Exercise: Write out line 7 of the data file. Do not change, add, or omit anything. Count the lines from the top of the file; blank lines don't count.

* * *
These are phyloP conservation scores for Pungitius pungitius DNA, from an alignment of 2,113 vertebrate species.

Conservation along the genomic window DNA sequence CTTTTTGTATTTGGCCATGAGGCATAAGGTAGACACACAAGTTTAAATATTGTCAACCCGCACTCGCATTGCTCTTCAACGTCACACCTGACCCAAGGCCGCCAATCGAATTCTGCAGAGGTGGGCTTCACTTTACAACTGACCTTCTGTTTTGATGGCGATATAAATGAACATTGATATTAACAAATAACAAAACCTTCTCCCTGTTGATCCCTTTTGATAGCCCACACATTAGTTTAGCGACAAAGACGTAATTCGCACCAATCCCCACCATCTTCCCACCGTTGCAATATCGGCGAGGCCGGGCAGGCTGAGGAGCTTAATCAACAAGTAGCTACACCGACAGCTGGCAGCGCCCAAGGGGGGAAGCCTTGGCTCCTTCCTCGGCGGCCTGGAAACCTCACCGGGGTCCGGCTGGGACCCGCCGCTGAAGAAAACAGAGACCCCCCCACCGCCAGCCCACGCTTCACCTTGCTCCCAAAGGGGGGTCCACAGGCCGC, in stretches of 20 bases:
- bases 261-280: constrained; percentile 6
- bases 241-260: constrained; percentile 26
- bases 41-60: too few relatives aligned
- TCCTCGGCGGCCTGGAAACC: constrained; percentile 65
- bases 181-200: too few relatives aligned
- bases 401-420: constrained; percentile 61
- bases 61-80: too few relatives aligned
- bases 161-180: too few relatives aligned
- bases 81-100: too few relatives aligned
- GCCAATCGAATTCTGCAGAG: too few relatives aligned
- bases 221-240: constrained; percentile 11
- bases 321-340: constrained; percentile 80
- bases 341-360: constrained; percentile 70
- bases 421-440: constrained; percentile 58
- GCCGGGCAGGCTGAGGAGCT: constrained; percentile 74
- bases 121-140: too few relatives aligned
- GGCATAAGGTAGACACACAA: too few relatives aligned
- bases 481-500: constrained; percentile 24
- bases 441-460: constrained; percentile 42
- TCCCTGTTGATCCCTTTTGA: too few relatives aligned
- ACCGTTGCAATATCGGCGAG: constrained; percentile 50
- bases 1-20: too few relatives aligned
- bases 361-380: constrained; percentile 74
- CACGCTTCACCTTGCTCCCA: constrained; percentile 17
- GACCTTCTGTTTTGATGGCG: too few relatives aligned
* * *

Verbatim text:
- bases 181-200: too few relatives aligned